I took one more sip of the lemon drop I had been nursing while scoping him out from my seat in the darkened corner of the Antioch bar, screwed up my courage and then crossed the room to Eugene.
“Is this seat taken?” I pretended not to notice the way my short red dress rode up when I climbed onto the bar stool.
The man didn’t even bother to look up from his Scotch and soda. “Not that I’m aware of.”
So far so good—still, I couldn’t help but feel a little hurt. I mean really, when an older man doesn’t bother to give you the time of day after you stick your boobs in his face you have to question your own sex appeal.
I tried to discreetly glance at myself in the mirror behind the bar. No major pimples, and as far as I could tell I didn’t have food in my teeth. My hair was a little out of control but no more than usual. My father was African-American and my mother had curly hair that was typical of her Eastern European Jewish ancestry, so when it came to my hair “a little out of control” was the best-case scenario.
I rested my elbow on the bar and tried another tactic. “I’ve never been to this place before.”
“Mmm.” He took another sip of his Scotch and casually looked around the room. I caught a glimpse of his hands, which seemed to be one of his few saving graces. They were big and strong…I’m into hands, but they need to be attached to a body that is at least a little appealing. Anatoly had great hands, and arms, and shoulders…but I wasn’t going to think of him right now or ever again. I was over Anatoly. Really.
“I don’t usually go to bars,” I said, bringing my focus back to the task at hand, “but tonight I just had to get out of the house. You ever feel like that? Like you just need to go somewhere no one knows you and forget your troubles?”
Eugene looked at me for the first time. “What are you trying to forget?”
I hesitated. I hadn’t really worked this story out in my head yet. “Oh, you know…family stuff.”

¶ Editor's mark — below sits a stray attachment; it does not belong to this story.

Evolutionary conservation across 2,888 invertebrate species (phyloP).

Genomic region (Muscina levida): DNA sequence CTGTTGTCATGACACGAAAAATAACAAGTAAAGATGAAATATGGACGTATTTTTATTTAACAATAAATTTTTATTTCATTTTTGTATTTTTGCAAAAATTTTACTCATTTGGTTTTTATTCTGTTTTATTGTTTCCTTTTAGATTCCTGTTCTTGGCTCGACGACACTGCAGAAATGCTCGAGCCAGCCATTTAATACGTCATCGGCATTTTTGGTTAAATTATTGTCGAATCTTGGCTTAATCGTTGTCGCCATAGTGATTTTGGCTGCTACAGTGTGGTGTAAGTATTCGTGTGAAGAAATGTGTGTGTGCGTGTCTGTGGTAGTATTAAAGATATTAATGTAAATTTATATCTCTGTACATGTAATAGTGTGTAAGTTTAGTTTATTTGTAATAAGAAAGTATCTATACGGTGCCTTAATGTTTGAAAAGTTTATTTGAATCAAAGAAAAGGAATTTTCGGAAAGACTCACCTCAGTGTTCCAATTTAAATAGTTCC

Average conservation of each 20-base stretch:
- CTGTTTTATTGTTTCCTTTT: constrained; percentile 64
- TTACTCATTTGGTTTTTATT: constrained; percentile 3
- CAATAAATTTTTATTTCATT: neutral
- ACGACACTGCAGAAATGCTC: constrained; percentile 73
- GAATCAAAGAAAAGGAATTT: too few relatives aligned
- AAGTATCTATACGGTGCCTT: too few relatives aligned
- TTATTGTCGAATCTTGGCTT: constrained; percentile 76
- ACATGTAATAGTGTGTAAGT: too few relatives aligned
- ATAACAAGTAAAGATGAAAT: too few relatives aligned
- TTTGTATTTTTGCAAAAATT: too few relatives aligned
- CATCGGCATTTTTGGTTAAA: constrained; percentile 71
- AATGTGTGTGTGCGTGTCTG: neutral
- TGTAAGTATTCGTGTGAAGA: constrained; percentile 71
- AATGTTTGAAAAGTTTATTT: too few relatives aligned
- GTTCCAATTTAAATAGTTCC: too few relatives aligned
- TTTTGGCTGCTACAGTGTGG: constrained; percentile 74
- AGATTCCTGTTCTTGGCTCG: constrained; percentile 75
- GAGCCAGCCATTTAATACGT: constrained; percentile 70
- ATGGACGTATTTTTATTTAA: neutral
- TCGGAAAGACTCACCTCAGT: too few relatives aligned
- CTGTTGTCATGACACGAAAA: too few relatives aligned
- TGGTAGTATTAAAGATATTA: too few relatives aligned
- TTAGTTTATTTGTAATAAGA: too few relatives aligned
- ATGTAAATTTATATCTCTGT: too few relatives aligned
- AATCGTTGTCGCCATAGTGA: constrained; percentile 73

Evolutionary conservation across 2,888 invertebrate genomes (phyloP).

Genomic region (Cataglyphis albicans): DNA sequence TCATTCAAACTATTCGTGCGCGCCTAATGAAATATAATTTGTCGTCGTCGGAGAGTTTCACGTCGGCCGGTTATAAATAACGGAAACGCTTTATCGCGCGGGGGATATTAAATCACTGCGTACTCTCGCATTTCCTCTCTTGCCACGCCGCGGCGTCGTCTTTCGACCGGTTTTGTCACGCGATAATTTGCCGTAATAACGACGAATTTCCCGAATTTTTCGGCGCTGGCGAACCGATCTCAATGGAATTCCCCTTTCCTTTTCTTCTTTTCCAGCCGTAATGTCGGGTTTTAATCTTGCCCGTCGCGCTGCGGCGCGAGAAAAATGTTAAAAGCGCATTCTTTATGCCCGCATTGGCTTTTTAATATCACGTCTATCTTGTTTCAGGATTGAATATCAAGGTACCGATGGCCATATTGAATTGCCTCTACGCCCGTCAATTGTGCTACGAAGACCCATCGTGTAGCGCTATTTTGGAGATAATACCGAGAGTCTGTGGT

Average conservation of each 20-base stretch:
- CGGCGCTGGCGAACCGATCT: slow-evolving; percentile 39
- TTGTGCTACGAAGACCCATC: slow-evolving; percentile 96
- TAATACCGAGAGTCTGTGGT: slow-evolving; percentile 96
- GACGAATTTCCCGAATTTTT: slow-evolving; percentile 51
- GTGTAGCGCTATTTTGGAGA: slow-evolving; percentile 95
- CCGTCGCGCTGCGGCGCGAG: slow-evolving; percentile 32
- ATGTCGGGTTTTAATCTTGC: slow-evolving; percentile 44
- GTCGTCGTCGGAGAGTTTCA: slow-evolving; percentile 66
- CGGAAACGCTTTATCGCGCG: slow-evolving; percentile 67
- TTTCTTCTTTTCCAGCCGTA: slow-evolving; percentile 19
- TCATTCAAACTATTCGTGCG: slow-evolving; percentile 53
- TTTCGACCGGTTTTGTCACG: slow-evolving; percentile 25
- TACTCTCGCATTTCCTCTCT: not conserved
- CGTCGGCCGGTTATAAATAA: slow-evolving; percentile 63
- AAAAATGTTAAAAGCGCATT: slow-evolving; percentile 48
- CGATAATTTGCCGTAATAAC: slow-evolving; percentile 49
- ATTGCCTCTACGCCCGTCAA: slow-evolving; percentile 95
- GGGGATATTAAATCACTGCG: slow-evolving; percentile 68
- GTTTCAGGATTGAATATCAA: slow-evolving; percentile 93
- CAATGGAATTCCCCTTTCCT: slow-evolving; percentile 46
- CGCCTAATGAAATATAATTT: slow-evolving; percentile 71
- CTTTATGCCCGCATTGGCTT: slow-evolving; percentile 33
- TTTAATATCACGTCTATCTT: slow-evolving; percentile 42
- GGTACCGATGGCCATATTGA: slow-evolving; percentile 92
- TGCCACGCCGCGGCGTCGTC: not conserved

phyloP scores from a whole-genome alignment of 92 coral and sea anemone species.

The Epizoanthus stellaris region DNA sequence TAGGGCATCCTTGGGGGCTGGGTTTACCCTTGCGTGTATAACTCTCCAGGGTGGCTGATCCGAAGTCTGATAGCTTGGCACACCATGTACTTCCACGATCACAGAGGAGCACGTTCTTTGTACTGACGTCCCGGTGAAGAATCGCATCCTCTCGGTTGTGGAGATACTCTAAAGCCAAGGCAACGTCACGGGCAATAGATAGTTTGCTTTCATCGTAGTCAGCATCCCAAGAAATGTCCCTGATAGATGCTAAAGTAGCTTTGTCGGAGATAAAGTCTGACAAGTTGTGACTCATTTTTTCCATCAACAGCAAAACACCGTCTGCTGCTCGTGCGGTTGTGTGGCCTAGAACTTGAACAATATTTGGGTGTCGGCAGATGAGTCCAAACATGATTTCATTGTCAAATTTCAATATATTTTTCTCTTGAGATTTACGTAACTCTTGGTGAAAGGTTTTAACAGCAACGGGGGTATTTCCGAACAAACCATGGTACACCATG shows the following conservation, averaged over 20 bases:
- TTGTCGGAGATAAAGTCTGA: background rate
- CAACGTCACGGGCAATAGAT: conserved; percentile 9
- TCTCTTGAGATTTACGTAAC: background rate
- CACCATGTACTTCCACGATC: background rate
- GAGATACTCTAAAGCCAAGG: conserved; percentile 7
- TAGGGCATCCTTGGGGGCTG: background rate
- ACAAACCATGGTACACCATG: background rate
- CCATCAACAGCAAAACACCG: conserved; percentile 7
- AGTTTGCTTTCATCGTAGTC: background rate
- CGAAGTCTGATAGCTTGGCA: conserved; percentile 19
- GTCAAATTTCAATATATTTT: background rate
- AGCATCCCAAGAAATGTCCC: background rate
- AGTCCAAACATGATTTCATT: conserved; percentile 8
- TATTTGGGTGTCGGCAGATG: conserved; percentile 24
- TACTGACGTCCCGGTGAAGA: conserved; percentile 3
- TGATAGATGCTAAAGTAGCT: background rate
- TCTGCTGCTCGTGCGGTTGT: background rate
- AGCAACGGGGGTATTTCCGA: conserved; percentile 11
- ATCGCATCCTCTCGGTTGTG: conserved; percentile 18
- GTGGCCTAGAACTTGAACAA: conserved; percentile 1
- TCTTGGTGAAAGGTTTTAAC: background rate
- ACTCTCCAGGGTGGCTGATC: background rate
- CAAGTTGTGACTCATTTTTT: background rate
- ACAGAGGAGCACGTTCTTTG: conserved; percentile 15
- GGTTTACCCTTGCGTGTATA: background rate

He nodded and turned his attention back to his Scotch.
“My younger brother dropped a big bomb on the whole family today,” I said quickly. In reality, the only sibling I had was a younger sister, but he didn’t need to know that.
“Oh?” His disinterest was palpable.
“Yeah…it turns out he’s ga…a homosexual.”
Eugene snapped his head back in my direction. “I’m so sorry.”
“It gets worse,” I said, encouraged by the reaction. “He has a boyfriend and they’re going to Massachusetts to get married.”
“No!” Eugene put his glass on the bar with a thud. “Did anyone see this coming?”
I shook my head and looked away. “He was always such a good kid. He consistently made the honor roll, played lots of sports in high school…he even got a full scholarship to Syracuse University.”
“Syracuse is a good conservative town.”
“I know! That’s why everyone in the family was so happy when he decided to go there instead of to the other university he was accepted to—” I leaned over and lowered my voice to a tremulous whisper “—UC Berkeley.”
Eugene exhaled loudly. “Clearly he made the right choice. But something must have gone wrong. Something must have happened to make him lose his way.”
“Yes, but what? Here we all thought he was busy studying and partying it up with a bunch of nice Republican fraternity brothers, and as it turns out he was spending all his free time campaigning for…for…” I dropped my head in my hands in what I hoped looked like a display of grief rather than an attempt to hide a smile “…for Hillary Clinton!”
“My God! Your parents must be devastated.”